SPEECH: U.S. Army Listening Session (Fairbanks)
Good evening Interior Alaska and to our visitors from Washington, DC, welcome to the Golden Heart City of Fairbanks.
Last evening I had the opportunity to beam in to the Anchorage listening session. My testimony last evening focused on Alaska’s value to the Army. I spoke about our strategic location – the fact that our Army can get where it needs to go from Alaska faster than anywhere else. Our superior training grounds. The exceptional performance of Alaska trained troops in battle. The fact that US Army Alaska is regionally aligned with Asia and the Pacific. We are perfectly positioned to execute the strategic rebalance to that region directed by the administration’s current national defense strategy. And we talked about the Army’s future in the Arctic. Major General Mike Shields has positioned US Army Alaska as a center of excellence for operating in high altitudes and cold climates.
The spirit of Billy Mitchell’s 1935 observation – Alaska is the most strategic place in the world lives on today at Fort Wainwright, at the Northern Warfare Training Center, in the radar rooms at Clear Air Force Station, at Eielson Air Force Base, soon to be the home of the first F-35’s in the Pacific and at Fort Greely – the home of our nation’s ground base missile defense system. Nor is the spirit of General Mitchell’s remarks lost on Army planners in the Pentagon. Here in Interior Alaska we await the arrival of the Gray Eagle UAV and the Apache helicopter – all part of the Army’s plan to bolster our Stryker Brigade.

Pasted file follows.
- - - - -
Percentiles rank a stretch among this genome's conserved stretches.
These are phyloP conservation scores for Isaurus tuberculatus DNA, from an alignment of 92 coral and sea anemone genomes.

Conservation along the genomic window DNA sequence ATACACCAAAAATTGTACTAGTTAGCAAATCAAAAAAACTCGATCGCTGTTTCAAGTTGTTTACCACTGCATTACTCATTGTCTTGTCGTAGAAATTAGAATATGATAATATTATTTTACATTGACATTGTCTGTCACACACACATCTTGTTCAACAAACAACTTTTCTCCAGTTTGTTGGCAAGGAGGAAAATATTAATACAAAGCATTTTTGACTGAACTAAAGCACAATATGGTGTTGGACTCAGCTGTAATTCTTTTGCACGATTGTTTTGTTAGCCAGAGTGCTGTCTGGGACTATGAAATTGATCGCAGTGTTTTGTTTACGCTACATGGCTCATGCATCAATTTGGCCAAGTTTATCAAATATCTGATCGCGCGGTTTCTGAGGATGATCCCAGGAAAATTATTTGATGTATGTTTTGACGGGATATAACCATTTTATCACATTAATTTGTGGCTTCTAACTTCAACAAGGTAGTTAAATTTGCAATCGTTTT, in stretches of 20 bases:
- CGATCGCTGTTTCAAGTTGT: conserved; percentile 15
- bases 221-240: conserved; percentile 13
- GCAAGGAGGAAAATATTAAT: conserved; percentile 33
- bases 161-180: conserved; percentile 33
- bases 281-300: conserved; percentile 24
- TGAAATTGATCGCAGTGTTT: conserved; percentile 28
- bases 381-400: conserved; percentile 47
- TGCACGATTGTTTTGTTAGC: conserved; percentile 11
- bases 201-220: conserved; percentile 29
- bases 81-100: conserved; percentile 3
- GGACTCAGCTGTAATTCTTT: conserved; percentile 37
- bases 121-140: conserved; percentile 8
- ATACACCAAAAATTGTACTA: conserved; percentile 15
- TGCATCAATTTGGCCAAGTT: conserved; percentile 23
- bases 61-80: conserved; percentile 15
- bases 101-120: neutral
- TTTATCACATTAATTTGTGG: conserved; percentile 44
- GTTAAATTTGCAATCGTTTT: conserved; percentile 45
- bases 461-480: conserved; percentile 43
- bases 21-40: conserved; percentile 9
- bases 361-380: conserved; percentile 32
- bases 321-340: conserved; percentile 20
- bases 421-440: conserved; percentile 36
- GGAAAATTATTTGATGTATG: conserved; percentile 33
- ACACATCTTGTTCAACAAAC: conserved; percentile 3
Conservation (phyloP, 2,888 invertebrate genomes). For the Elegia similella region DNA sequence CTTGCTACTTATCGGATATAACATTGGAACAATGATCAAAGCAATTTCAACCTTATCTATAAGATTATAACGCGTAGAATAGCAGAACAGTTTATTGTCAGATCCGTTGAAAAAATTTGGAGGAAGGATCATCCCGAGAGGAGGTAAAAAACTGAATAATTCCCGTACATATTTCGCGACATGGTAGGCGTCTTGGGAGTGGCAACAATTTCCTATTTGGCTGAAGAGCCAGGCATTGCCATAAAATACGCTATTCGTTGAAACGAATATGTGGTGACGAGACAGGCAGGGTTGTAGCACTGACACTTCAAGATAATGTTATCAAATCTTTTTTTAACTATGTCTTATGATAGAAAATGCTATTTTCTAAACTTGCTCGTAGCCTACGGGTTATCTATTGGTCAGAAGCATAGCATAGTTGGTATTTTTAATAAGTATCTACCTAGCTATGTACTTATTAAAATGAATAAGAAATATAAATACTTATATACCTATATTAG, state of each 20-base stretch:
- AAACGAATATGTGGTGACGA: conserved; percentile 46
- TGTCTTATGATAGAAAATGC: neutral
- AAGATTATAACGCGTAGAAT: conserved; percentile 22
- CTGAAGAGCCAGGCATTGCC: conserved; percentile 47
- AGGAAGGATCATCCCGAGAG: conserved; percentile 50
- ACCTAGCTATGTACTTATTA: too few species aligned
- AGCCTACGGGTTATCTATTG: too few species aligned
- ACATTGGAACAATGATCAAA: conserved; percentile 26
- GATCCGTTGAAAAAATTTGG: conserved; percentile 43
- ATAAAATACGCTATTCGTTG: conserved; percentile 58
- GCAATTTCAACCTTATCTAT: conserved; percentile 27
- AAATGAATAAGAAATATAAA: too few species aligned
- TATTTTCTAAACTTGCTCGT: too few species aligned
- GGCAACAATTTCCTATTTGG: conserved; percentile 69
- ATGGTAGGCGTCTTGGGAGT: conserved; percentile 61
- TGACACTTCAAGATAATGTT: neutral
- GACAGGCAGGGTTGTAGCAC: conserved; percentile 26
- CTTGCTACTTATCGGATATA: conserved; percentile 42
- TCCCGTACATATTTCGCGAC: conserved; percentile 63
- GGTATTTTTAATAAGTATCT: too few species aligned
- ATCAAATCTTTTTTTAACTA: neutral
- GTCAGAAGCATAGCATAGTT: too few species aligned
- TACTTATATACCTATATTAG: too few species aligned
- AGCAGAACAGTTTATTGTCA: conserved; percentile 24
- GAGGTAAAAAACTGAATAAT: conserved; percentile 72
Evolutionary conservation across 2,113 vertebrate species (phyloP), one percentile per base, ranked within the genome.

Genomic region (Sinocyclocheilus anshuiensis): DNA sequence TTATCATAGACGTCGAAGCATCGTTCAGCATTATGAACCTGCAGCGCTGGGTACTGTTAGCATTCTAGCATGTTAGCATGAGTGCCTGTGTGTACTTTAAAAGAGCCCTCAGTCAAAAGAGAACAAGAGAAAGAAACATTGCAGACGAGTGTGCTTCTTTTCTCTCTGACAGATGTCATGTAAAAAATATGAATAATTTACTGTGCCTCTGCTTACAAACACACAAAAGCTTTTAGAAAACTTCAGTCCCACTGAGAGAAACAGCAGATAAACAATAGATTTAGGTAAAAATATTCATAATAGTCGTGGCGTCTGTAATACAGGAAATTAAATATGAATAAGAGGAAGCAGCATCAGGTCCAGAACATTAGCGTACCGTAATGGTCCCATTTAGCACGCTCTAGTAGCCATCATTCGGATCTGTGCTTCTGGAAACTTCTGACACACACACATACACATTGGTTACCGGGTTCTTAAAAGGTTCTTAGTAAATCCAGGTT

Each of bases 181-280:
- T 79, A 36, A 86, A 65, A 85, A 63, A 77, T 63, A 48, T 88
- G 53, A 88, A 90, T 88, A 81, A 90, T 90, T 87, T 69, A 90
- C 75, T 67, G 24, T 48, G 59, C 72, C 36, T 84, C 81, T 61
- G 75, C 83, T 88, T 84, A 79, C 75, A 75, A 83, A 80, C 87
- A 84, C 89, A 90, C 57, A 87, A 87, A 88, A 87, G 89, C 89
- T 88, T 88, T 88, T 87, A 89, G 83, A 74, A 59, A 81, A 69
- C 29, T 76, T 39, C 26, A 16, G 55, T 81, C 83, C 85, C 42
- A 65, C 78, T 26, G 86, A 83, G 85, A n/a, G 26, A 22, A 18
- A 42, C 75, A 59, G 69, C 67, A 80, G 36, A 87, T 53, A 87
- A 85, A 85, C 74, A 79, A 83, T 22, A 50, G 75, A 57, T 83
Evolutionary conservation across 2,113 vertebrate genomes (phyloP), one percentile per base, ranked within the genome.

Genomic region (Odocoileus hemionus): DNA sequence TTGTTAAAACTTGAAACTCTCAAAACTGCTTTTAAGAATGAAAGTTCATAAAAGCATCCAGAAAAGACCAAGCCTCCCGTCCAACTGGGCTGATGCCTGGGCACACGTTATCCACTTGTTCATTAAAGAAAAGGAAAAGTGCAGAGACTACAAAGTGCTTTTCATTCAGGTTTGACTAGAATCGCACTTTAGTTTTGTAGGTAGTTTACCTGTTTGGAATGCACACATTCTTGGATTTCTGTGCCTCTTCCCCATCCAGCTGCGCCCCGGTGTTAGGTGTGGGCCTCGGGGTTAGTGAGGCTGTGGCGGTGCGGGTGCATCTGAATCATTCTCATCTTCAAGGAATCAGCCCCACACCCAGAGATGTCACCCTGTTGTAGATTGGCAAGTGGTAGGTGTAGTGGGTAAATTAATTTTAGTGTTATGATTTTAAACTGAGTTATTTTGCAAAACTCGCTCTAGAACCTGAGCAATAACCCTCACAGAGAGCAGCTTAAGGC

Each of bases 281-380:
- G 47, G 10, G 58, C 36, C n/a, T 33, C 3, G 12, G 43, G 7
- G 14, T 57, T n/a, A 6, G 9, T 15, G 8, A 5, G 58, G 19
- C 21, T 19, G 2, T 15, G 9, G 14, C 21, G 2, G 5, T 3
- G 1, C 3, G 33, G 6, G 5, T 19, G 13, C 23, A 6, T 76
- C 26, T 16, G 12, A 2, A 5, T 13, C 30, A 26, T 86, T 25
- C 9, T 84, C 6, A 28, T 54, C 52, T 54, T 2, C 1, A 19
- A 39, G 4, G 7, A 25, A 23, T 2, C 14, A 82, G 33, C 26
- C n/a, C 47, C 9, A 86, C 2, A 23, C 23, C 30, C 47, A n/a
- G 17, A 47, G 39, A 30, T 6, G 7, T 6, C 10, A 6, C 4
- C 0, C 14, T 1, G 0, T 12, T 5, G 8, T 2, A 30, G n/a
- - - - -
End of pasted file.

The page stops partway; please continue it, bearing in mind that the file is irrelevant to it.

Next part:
Just as I did last evening I could once again appeal to your brain with 20 reasons why Alaska is the best place to site the troops, regardless of overall force structure numbers. We believe that we are simply the best.
But tonight I will speak from the heart. I would like to share a defining year in the career of Major General Mike Shields, the Commander of US Army Alaska. When Mike Shields was Colonel Shields he commanded what was then the 172nd Stryker Brigade based here at Fort Wainwright. The brigade known as the “Arctic Wolves”.
In 2005, the Arctic Wolves were deployed to northern Iraq. Their main mission was to provide security training to the Iraqi Army and police in Mosul – a town that is very much in the headlines today. They performed with great distinction in places that are today have sadly fallen under the control of ISIL.
They did that job well. So well that at the last minute – in the summer of 2006 – after one year in combat, and after hundreds of the brigade had already returned to Fort Wainwright – the plans changed.
The Arctic Wolves were told that they would be extended in Iraq for an undetermined period of time. Planes destined for Fairbanks were turned around in mid-air. Families were told to put the “welcome home” signs away. And members of the brigade who were already home were told not to get comfortable - they were going back.
The decision to extend the Arctic Wolves was traumatic in every respect. One week the families were told which day to await the return of their loved ones. The next they were told the brigade was on indefinite extension. Yes, when you are an Army family you need to expect the unexpected. But nobody expected this.